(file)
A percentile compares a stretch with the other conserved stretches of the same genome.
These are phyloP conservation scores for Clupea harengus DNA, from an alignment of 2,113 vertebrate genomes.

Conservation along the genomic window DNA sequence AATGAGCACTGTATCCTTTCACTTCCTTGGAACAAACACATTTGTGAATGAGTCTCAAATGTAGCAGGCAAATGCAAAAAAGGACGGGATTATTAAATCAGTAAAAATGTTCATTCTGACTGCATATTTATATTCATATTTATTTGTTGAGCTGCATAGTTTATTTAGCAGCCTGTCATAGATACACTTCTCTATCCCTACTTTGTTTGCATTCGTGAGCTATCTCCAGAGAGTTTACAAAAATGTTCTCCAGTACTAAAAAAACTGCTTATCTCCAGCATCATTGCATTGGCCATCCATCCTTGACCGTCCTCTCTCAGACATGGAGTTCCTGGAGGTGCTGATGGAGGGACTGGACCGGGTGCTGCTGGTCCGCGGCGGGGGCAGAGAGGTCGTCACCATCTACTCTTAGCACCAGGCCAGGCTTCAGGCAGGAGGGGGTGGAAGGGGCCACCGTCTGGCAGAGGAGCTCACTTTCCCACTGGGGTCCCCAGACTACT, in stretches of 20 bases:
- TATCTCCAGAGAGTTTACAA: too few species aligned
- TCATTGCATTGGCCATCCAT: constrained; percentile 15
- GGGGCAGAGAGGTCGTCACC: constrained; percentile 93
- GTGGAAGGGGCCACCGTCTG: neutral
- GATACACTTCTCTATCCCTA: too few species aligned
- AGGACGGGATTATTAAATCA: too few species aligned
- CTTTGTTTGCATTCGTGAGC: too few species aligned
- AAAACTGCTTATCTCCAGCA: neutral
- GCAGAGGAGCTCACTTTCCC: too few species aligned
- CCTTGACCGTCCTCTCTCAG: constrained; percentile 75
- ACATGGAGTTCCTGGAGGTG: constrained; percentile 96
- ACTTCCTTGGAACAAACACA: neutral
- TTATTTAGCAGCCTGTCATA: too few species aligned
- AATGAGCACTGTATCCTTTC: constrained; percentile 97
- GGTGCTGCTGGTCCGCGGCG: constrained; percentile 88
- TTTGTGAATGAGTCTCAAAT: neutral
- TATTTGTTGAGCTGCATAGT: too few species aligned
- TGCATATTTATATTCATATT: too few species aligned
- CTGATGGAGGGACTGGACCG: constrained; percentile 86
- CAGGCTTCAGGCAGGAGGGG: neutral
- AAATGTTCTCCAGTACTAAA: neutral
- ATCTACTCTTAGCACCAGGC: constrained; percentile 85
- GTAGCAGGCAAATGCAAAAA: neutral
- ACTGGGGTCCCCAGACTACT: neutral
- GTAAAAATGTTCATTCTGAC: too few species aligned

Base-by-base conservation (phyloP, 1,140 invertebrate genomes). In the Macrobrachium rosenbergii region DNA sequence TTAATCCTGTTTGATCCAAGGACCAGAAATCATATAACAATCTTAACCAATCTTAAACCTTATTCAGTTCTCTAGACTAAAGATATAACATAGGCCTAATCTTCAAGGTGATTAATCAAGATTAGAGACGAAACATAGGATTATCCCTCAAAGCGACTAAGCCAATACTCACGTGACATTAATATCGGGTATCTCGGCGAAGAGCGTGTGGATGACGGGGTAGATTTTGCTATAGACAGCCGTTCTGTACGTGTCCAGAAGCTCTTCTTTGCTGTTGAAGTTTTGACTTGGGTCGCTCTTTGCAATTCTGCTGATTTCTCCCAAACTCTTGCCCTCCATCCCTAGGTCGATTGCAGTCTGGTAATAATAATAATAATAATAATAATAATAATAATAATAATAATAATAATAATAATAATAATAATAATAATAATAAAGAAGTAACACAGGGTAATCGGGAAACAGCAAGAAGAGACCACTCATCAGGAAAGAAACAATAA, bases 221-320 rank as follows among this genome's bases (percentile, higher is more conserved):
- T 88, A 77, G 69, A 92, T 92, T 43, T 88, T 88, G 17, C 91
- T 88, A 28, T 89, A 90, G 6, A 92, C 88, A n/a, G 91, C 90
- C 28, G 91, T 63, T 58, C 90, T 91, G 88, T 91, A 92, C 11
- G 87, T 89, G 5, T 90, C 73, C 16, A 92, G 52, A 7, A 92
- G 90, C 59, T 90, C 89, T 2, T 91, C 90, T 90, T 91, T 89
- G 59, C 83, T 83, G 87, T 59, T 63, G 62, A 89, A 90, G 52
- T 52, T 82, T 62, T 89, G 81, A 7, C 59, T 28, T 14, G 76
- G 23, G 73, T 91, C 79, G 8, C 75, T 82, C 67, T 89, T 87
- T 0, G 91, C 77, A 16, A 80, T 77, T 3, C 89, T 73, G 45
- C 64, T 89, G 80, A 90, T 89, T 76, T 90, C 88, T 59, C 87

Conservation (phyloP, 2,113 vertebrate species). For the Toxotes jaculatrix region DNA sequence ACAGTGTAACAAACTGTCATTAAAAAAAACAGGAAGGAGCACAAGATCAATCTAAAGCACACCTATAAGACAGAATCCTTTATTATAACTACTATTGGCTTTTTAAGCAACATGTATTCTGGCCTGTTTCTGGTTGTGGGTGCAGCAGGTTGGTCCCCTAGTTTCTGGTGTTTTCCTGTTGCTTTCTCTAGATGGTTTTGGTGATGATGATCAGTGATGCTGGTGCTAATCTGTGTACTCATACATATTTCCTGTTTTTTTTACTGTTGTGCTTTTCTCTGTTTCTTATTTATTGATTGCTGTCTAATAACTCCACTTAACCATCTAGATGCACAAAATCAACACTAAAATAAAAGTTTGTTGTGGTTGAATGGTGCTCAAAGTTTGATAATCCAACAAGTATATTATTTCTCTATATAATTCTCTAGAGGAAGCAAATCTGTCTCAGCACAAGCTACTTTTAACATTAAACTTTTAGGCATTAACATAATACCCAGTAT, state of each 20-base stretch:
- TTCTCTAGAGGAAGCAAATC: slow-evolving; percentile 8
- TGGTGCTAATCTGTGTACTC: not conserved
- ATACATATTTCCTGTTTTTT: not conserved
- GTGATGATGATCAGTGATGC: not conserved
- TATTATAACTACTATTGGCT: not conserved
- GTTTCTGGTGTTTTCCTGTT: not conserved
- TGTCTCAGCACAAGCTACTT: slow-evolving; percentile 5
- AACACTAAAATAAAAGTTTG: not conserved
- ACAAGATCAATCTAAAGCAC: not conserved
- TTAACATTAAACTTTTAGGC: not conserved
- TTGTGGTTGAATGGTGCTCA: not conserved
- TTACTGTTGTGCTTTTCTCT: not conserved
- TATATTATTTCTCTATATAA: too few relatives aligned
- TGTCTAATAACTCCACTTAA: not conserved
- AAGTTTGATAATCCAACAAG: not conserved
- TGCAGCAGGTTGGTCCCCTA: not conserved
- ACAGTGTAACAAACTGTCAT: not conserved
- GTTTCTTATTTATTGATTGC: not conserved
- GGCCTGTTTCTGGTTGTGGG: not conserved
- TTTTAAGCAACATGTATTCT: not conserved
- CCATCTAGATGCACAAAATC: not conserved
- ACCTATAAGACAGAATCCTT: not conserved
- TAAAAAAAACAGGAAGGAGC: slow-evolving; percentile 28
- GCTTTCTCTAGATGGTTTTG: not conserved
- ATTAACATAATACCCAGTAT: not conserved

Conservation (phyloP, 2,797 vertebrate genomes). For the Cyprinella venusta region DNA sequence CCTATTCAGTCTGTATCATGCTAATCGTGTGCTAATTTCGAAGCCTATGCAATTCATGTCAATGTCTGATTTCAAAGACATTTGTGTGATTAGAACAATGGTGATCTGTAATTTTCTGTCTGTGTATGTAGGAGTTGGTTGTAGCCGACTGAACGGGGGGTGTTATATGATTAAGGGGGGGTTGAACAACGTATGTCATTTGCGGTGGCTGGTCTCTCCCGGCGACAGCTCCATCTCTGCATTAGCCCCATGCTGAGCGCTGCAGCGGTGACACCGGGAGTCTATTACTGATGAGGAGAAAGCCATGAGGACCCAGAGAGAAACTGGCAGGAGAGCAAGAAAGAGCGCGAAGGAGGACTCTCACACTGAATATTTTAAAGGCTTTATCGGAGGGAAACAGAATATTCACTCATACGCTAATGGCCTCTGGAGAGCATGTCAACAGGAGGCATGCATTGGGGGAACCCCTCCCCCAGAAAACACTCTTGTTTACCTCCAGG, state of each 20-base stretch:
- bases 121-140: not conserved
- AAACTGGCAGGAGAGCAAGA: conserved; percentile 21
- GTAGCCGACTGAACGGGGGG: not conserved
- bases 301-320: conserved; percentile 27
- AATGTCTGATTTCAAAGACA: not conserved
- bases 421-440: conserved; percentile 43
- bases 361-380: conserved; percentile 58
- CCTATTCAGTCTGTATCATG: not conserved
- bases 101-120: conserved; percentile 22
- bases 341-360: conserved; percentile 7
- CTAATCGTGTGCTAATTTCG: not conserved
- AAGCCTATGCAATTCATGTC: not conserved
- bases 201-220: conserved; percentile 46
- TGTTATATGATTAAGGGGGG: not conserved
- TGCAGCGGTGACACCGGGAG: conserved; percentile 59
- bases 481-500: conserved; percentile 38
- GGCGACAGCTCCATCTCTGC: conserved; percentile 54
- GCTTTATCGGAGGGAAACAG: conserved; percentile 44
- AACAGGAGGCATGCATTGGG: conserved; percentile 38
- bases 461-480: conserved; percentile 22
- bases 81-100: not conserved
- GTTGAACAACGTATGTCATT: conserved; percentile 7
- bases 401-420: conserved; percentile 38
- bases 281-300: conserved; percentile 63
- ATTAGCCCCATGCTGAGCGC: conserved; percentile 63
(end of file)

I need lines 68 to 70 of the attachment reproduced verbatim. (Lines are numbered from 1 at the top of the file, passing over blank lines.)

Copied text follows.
- AAACTGGCAGGAGAGCAAGA: conserved; percentile 21
- GTAGCCGACTGAACGGGGGG: not conserved
- bases 301-320: conserved; percentile 27